Psychology only child dating

The myth of the “peculiar” only child originated in the late 19th century, when a psychologist surveyed more than 1,000 kids (only 46 of whom were only children) and deemed sibling-free children more likely to be “ugly, poorly behaved, and stupid.” Unforunately, this stereotype has stuck around for more than 100 years, despite plenty of evidence to the contrary—including a large study that found only children have no disadvantage when it comes to social skills.

Let’s be real: , a large amount of research shows “singletons are no more spoiled than the overall population.” Which isn’t to say we’re not any less materialistic than others—nowadays, most parents (59 percent according to one poll) admit to spoiling their kids, regardless of how many they have.

I know this can come across as slightly bossy, but when it comes to projects at work or school, it can be a great thing: I’ll always take the lead!

And I’ll often do more than my fair share so I can see things through.

But I still feel a little sheepish before I post a photo on Instagram or send a Tweet, and now I know why: Only children tend to “feel socially self-conscious, and value privacy, from growing up being the sole focus of unrelenting parental scrutiny,” Pickhardt writes on Psychology Today.

Ah, it all makes sense: My life is already under a microscope at home; I don’t need it picked apart on social media too.

D., author of , told Vice, and “they can be pretty critical when they don’t do as well as they like.” (I still remember beating myself up about a B- I got in chemistry.) The good part?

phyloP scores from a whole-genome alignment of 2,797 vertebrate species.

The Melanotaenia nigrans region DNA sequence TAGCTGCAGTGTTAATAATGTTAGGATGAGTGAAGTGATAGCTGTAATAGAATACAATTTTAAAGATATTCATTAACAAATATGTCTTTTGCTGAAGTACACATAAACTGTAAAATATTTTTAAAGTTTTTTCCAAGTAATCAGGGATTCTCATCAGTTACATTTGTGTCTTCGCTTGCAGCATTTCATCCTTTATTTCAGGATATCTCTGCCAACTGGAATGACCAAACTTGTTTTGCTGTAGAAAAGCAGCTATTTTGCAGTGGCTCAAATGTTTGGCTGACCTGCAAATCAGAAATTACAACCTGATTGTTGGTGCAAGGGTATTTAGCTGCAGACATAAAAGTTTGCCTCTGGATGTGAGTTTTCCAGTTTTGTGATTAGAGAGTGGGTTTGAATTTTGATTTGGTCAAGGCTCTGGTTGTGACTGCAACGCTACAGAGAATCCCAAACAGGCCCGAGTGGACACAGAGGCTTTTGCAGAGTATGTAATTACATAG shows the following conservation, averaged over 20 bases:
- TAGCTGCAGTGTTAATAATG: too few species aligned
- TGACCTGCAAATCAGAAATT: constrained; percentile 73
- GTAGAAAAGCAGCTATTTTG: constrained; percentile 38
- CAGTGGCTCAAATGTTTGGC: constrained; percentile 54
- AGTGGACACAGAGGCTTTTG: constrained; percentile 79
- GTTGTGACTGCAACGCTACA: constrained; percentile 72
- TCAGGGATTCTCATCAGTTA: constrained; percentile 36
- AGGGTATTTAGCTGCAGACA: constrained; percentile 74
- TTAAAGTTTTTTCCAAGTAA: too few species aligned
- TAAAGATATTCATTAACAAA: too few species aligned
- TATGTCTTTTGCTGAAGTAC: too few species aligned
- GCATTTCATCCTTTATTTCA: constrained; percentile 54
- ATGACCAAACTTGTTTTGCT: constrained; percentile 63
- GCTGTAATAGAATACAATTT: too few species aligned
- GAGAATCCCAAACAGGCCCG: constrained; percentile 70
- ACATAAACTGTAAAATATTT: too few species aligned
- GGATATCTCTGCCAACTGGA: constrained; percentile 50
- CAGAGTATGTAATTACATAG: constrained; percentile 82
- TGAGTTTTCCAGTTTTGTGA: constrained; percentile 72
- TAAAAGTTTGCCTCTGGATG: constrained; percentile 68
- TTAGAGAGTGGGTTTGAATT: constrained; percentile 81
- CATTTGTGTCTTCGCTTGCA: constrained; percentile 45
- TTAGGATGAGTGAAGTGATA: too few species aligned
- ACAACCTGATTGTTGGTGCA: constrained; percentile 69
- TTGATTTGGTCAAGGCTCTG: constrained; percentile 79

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I didn’t grow up with siblings barging into my room and messing with my stuff, so I’m not used to people re-arranging my kitchen cabinets or shuffling through my files at work.

I love chatting with people one-on-one, and sometimes, after enough wine, I can be one of the most outgoing people at a party.

But as an only child, I can get super quiet in a huge group, especially if I don’t know the people really well.

”While I maintain I’m just as “normal” as anyone else, growing up as an only child definitely molded my personality and behavior in certain ways.

I can thank my sibling-free status for some super-positive qualities (studious, self-motivated), as well as some less-than-great character traits (sensitive, Type A).

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